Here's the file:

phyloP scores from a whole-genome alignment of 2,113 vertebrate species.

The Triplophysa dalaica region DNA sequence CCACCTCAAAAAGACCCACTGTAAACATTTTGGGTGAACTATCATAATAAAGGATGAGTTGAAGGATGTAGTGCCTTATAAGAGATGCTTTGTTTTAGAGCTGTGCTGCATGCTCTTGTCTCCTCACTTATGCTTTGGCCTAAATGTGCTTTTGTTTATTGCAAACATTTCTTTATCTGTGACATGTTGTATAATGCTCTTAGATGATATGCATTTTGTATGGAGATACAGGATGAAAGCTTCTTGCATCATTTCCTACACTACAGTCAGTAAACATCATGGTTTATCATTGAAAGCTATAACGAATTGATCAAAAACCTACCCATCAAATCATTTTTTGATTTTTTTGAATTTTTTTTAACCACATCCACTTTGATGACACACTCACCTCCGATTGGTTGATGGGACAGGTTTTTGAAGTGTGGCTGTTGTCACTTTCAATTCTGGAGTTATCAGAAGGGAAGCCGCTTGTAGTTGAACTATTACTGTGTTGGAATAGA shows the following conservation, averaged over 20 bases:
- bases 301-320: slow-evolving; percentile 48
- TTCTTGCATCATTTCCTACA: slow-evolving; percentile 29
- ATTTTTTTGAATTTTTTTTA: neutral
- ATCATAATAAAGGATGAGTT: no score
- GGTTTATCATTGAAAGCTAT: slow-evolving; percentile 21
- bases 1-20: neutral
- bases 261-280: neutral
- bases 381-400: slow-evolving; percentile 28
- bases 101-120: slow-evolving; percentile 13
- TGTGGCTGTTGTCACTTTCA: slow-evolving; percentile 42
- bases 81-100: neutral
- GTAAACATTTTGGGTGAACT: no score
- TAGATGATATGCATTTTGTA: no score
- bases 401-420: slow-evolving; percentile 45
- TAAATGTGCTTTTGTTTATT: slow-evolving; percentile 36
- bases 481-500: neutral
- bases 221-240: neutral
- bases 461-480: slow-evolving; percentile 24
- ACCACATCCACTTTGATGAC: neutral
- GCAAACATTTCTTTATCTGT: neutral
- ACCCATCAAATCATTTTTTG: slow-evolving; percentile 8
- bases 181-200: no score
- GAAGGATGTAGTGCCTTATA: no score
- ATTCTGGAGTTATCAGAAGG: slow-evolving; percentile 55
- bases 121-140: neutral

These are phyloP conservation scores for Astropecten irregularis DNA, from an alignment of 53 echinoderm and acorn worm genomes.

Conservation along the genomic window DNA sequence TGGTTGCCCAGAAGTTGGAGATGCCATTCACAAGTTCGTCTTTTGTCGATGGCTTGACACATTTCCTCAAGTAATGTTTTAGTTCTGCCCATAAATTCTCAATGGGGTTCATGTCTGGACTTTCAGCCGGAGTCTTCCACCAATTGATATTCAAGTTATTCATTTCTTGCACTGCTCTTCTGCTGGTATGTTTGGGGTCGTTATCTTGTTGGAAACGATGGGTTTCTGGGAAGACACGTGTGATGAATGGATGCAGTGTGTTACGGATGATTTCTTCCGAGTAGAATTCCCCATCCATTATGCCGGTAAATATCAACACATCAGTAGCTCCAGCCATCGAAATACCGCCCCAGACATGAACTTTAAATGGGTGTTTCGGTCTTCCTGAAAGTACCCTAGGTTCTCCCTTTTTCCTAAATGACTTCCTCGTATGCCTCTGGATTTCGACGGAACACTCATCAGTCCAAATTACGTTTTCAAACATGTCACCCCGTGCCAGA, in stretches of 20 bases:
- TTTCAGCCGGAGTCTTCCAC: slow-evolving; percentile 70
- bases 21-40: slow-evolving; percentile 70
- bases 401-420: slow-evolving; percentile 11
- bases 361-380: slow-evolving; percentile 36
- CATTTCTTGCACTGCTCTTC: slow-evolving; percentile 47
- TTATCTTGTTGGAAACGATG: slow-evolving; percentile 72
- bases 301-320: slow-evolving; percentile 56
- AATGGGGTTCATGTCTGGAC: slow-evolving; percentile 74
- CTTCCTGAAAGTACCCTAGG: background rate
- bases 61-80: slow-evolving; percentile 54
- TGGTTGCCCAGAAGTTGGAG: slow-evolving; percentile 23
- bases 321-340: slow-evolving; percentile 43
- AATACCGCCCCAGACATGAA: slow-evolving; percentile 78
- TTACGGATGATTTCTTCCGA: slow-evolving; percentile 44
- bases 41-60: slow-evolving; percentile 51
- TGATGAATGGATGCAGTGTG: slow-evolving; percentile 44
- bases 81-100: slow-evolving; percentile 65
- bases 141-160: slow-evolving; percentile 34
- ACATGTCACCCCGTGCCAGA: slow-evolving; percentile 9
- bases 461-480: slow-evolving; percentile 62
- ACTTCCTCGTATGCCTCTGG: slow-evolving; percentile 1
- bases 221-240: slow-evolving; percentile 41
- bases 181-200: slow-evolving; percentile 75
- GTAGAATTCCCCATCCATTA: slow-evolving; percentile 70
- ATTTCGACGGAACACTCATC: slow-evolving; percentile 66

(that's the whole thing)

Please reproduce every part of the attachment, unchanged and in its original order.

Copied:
phyloP scores from a whole-genome alignment of 2,113 vertebrate species.

The Triplophysa dalaica region DNA sequence CCACCTCAAAAAGACCCACTGTAAACATTTTGGGTGAACTATCATAATAAAGGATGAGTTGAAGGATGTAGTGCCTTATAAGAGATGCTTTGTTTTAGAGCTGTGCTGCATGCTCTTGTCTCCTCACTTATGCTTTGGCCTAAATGTGCTTTTGTTTATTGCAAACATTTCTTTATCTGTGACATGTTGTATAATGCTCTTAGATGATATGCATTTTGTATGGAGATACAGGATGAAAGCTTCTTGCATCATTTCCTACACTACAGTCAGTAAACATCATGGTTTATCATTGAAAGCTATAACGAATTGATCAAAAACCTACCCATCAAATCATTTTTTGATTTTTTTGAATTTTTTTTAACCACATCCACTTTGATGACACACTCACCTCCGATTGGTTGATGGGACAGGTTTTTGAAGTGTGGCTGTTGTCACTTTCAATTCTGGAGTTATCAGAAGGGAAGCCGCTTGTAGTTGAACTATTACTGTGTTGGAATAGA shows the following conservation, averaged over 20 bases:
- bases 301-320: slow-evolving; percentile 48
- TTCTTGCATCATTTCCTACA: slow-evolving; percentile 29
- ATTTTTTTGAATTTTTTTTA: neutral
- ATCATAATAAAGGATGAGTT: no score
- GGTTTATCATTGAAAGCTAT: slow-evolving; percentile 21
- bases 1-20: neutral
- bases 261-280: neutral
- bases 381-400: slow-evolving; percentile 28
- bases 101-120: slow-evolving; percentile 13
- TGTGGCTGTTGTCACTTTCA: slow-evolving; percentile 42
- bases 81-100: neutral
- GTAAACATTTTGGGTGAACT: no score
- TAGATGATATGCATTTTGTA: no score
- bases 401-420: slow-evolving; percentile 45
- TAAATGTGCTTTTGTTTATT: slow-evolving; percentile 36
- bases 481-500: neutral
- bases 221-240: neutral
- bases 461-480: slow-evolving; percentile 24
- ACCACATCCACTTTGATGAC: neutral
- GCAAACATTTCTTTATCTGT: neutral
- ACCCATCAAATCATTTTTTG: slow-evolving; percentile 8
- bases 181-200: no score
- GAAGGATGTAGTGCCTTATA: no score
- ATTCTGGAGTTATCAGAAGG: slow-evolving; percentile 55
- bases 121-140: neutral

These are phyloP conservation scores for Astropecten irregularis DNA, from an alignment of 53 echinoderm and acorn worm genomes.

Conservation along the genomic window DNA sequence TGGTTGCCCAGAAGTTGGAGATGCCATTCACAAGTTCGTCTTTTGTCGATGGCTTGACACATTTCCTCAAGTAATGTTTTAGTTCTGCCCATAAATTCTCAATGGGGTTCATGTCTGGACTTTCAGCCGGAGTCTTCCACCAATTGATATTCAAGTTATTCATTTCTTGCACTGCTCTTCTGCTGGTATGTTTGGGGTCGTTATCTTGTTGGAAACGATGGGTTTCTGGGAAGACACGTGTGATGAATGGATGCAGTGTGTTACGGATGATTTCTTCCGAGTAGAATTCCCCATCCATTATGCCGGTAAATATCAACACATCAGTAGCTCCAGCCATCGAAATACCGCCCCAGACATGAACTTTAAATGGGTGTTTCGGTCTTCCTGAAAGTACCCTAGGTTCTCCCTTTTTCCTAAATGACTTCCTCGTATGCCTCTGGATTTCGACGGAACACTCATCAGTCCAAATTACGTTTTCAAACATGTCACCCCGTGCCAGA, in stretches of 20 bases:
- TTTCAGCCGGAGTCTTCCAC: slow-evolving; percentile 70
- bases 21-40: slow-evolving; percentile 70
- bases 401-420: slow-evolving; percentile 11
- bases 361-380: slow-evolving; percentile 36
- CATTTCTTGCACTGCTCTTC: slow-evolving; percentile 47
- TTATCTTGTTGGAAACGATG: slow-evolving; percentile 72
- bases 301-320: slow-evolving; percentile 56
- AATGGGGTTCATGTCTGGAC: slow-evolving; percentile 74
- CTTCCTGAAAGTACCCTAGG: background rate
- bases 61-80: slow-evolving; percentile 54
- TGGTTGCCCAGAAGTTGGAG: slow-evolving; percentile 23
- bases 321-340: slow-evolving; percentile 43
- AATACCGCCCCAGACATGAA: slow-evolving; percentile 78
- TTACGGATGATTTCTTCCGA: slow-evolving; percentile 44
- bases 41-60: slow-evolving; percentile 51
- TGATGAATGGATGCAGTGTG: slow-evolving; percentile 44
- bases 81-100: slow-evolving; percentile 65
- bases 141-160: slow-evolving; percentile 34
- ACATGTCACCCCGTGCCAGA: slow-evolving; percentile 9
- bases 461-480: slow-evolving; percentile 62
- ACTTCCTCGTATGCCTCTGG: slow-evolving; percentile 1
- bases 221-240: slow-evolving; percentile 41
- bases 181-200: slow-evolving; percentile 75
- GTAGAATTCCCCATCCATTA: slow-evolving; percentile 70
- ATTTCGACGGAACACTCATC: slow-evolving; percentile 66